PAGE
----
The Bombay high court on Wednesday raised security concerns about the use of Shivaji Park for swearing-in ceremony of Shiva Sena boss Uddhav Thackeray as Maharashtra chief minister.
“Just imagine what will happen at the ground and the by lanes around, if there is a gathering of 4 to 5 lakh people at the ground,” the bench of justice SC Dharmadhikari and justice RI Chagla asked the lawyer appearing for the Brihanmumbai Municipal Corporation (BMC).
The ground will not be available to locals, senior citizens, the bench said, adding that this is just one aspect. The material for the ceremony will be brought by trucks, there will be problem of parking large number of vehicles in the vicinity, the judges added.
“We say nothing about tomorrow, but pray that nothing (untoward) happens tomorrow,” said the bench and expressed concern that such programs may now become a regular feature at the Shivaji Park.
The high court had in 2010 declared the area as a ‘silent zone’ after a PIL was filed by an NGO.
The court had then said that programmes can be held at the Shivaji Park only on December 6 (death anniversary of B R Ambedkar), May 1 (Maharashtra Foundation Day) and on January 26 (Republic Day).
However, the state government and the Mumbai civic body later carved out 45 days in a year to permit non-sporting activities at the ground.
BMC’s lawyer responded saying in the past four years the civic body has not breached the limit by even a day.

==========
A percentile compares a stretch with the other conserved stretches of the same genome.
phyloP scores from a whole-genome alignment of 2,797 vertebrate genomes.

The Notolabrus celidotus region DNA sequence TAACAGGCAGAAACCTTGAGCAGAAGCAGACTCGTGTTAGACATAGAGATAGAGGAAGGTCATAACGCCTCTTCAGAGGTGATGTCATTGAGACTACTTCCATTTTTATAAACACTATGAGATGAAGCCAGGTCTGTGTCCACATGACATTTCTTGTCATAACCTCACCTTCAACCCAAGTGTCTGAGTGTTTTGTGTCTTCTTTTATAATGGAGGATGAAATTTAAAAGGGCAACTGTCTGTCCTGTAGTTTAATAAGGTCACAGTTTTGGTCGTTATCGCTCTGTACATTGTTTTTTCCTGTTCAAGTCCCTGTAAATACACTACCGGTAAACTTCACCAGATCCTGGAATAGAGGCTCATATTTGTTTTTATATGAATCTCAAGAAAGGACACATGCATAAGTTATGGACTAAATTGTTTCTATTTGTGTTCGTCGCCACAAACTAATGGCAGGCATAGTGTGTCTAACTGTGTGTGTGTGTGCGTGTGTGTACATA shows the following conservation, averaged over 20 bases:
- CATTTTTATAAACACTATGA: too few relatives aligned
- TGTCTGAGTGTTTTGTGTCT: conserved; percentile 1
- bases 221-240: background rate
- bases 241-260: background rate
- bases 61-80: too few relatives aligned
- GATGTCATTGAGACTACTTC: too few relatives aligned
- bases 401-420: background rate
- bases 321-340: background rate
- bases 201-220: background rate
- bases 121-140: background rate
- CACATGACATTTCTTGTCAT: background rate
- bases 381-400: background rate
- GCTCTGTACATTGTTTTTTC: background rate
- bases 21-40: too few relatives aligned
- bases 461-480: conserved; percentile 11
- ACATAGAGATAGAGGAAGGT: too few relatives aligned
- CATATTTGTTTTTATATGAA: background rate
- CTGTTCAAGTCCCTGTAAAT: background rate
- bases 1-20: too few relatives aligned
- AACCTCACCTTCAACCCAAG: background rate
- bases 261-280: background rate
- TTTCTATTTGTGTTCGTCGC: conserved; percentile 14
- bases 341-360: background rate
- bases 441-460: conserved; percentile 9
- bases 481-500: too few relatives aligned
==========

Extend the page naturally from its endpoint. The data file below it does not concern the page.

The bench, however, felt that the municipal corporation, the state government and the police machinery cannot function in this fashion - continue to grant permissions for various non-sporting activities, without putting in place requisite policy.
The judges also said time has come that senior bureaucrats like the municipal commissioner and the commissioner of police should speak out about the problems faced in allowing the Shivaji Park for such events.
The court was hearing a public interest litigation filed by Wecom Trust seeking a declaration that Shivaji Park was a playground and no non-sporting activities, especially public rallies could be held there.
The petitioner body contended that despite being a silent zone police routinely grant permission for using loudspeakers and no effective action is taken in case of violations of the Noise Pollution Rules by event organisers.
The court has now posted the PIL for further hearing, on December 12.